Serving Westchester, Rockland, Putnam, Dutchess, Orange, Ulster, Sullivan and Columbia Counties 10 Corporate Park Drive, Suite A, Hopewell Junction, NY 12533 Phone (845) 440-1024 Fax: (845) 202-7398 www.carpenterslu279.org

EXECUTIVE BOARD President – James Malcolm Vice President – Edward Cooke

Treasurer – Paul Cassel

Recording Secretary – Scott Smith

Financial Secretary – William Banfield

Warden – Stephen Jones, Jr.

Conductor – Edmond Streich

Trustees: Danny Durham, Augusto Marciante, Matt Ross

Bright future for lymphoma patient now in remission JOHN CAPALBO WAS HOME DURING SPRING BREAK WHEN HIS OLDEST SISTER, ROSANNA, NOTICED STRANGE RED DOTS ON HIS NECK AND UNDER HIS EYES. HE WAS GETTING OVER A BAD COLD, FINALLY FEELING BETTER IN TIME TO RETURN TO SACRED HEART UNIVERSITY IN CONNECTICUT AND FINISH HIS FRESHMAN YEAR. But John wasn’t going to get away that easily. His family’s persistent concern led to a check-up with John’s doctor. Though his blood count was low, the doctor felt the rash would go away in a week or two. Instead, it spread up and down his back and across his ribs, becoming more inflamed. John was referred to Oya Tugal, MD, pediatric hematologist-oncologist at Maria Fareri Children’s Hospital. Dr. Tugal discovered John had an enlarged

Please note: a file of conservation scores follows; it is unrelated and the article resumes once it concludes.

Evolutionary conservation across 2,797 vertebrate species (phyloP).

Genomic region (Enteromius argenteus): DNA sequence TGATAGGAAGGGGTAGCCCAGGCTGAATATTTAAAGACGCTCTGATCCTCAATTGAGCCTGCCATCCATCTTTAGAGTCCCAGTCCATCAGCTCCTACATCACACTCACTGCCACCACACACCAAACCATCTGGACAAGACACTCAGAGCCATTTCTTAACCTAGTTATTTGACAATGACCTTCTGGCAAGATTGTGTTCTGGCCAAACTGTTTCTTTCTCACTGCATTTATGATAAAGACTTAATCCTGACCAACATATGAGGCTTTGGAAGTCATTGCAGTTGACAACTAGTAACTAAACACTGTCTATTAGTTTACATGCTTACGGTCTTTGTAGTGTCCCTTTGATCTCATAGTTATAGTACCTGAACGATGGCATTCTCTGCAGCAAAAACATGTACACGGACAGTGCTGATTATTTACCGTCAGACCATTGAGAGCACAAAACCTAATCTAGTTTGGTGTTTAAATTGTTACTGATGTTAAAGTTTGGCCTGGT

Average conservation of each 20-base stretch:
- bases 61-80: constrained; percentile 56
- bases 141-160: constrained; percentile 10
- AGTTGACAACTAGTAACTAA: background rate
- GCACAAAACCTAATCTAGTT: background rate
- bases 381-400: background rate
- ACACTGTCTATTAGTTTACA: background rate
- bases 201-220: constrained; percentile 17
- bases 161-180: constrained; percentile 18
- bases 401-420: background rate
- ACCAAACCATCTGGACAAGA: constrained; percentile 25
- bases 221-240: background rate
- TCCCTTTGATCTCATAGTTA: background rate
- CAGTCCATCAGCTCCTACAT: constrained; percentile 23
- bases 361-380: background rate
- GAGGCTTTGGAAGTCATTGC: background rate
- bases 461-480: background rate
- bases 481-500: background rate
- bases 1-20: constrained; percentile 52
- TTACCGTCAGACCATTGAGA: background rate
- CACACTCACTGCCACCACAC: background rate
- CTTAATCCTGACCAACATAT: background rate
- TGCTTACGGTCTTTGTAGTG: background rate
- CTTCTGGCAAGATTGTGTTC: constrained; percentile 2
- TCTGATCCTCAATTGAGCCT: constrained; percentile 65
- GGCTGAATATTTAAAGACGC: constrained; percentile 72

spleen and he was admitted immediately. He was diagnosed with T-cell lymphoma and needed a bone-marrow transplant, a procedure to infuse healthy blood stem cells into his body to replace his diseased bone marrow and eliminate the remaining Lymphoma. At that time, Mitchell Cairo, MD, had just joined the team as Maria Fareri Children’s Hospital’s new Chief of Pediatric Hematology, Oncology and Stem Cell Transplantation. Dr. Cairo predicted a 5 to 10 percent chance of survival for John without a successful bonemarrow transplant. Coming from a tight-knit family, there was no shortage of volunteers willing to undergo the process to help save John’s life. The bonemarrow donor needed to have similar genetic markers, or proteins, to reduce the chance of John’s body rejecting the donor cells. Luckily, his oldest sister, Rosanna was a perfect 10/10 match.